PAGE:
Facebook Targeting – How Much Do They Know About You?
Mark Zuckerberg has created an advertising platform that is the most targeted in the world, the type of targeting that advertisers could only dream about before Facebook.
How Does Facebook Know So Much?
Facebook stores all the information users post on the website. They know if you’re newly engaged, recently bought a Harley motorcycle, or going on a trip to California. They store that information and then it becomes available to advertisers for targeting options. They also work with a few big data companies on providing further targeting options to their advertisers.
Maybe you’ve noticed that after posting about going to the gym, you’re suddenly being served ads for nutritional supplements. If you’ve hit “Like” on a page for the Minnesota Twins, you can guess that soon after you’ll be seeing advertising related to baseball.
Advertisers and Facebook like to think of these ads as enhancing the user experience because the user is only seeing ads relevant to their interests. We advertisers strive to create ads that pique the interest of our targeted audience.
So How Deep Does The Targeting Get?
Let’s say I’m a wedding photographer in Fargo/Moorhead. I would create an ad targeting users who are recently engaged, have an income above $50,000, and live within 30 miles of Fargo. Using that targeting you would never have the “spill-over” effect of normal advertising platforms.
A radio advertisement could target the Fargo/Moorhead area, but you’re casting a wider net because there’s no way to segment within that geographical space.
Let’s say I sell boats. I would target users who live within 100 miles of Detroit Lakes, MN, make $50,000 a year, enjoy fishing, and like Lund Boats (or any other boat brand).
No matter what your business, you can find your exact target market on Facebook and advertise only to them. It’s a powerful tool for any small business owner looking for their target market.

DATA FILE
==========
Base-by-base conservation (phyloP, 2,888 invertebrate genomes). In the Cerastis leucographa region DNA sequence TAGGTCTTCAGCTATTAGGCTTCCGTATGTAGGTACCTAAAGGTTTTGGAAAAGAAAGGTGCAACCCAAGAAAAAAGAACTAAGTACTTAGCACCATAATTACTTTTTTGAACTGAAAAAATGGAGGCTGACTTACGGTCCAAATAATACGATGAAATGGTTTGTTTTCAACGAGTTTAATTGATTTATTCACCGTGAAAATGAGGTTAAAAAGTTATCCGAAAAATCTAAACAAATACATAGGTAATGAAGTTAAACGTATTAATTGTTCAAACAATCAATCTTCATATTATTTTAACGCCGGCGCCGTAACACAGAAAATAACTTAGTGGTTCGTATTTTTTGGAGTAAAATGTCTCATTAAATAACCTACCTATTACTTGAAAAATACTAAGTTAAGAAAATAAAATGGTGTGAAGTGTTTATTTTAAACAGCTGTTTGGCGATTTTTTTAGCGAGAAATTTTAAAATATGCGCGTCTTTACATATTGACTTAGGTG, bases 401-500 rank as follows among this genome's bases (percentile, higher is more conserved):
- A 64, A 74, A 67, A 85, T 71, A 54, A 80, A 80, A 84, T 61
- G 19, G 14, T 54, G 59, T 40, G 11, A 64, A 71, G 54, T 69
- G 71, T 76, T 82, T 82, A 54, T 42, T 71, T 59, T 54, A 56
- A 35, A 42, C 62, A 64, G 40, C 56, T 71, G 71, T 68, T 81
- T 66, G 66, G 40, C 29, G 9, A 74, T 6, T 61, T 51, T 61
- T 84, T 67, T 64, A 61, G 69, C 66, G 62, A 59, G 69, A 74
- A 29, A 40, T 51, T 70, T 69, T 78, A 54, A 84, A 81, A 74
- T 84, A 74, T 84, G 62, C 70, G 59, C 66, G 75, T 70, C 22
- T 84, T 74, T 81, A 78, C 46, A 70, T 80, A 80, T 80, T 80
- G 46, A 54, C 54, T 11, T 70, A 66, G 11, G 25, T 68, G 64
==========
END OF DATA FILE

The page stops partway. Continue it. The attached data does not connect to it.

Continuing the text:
I prefer to make multiple campaigns based on a multiple targeting layers and creating ads tailored specifically to each target market. In the previous example of selling boats, I would create separate campaigns based on brands users have engaged with and tailor ad-copy to target that brand.
Well, It’s Got To Be Expensive, Right?
Not really. You pay only when a user clicks on your ad. For many advertisers, $10 a day is sufficient ad-spend. If you’re running a nation-wide campaign aimed at relatively generic targeting, it could get expensive. For most small business owners, $1,000/month will more than get you by.
Paying by user click isn’t the only pricing option on Facebook. Advertisers can also pay either by CPM (1,000 impressions) or for a specific action the user takes on the advertisement, such as sharing, commenting or liking.
That makes it cheaper than most other forms of advertising, but unlike billboards, radio and television, there is no spill-over effect of targeting users who aren’t interested in your product. When price and the targeting options are considered, it’s a no-brainer to advertise on Facebook.
My only question is, who are you going to target?
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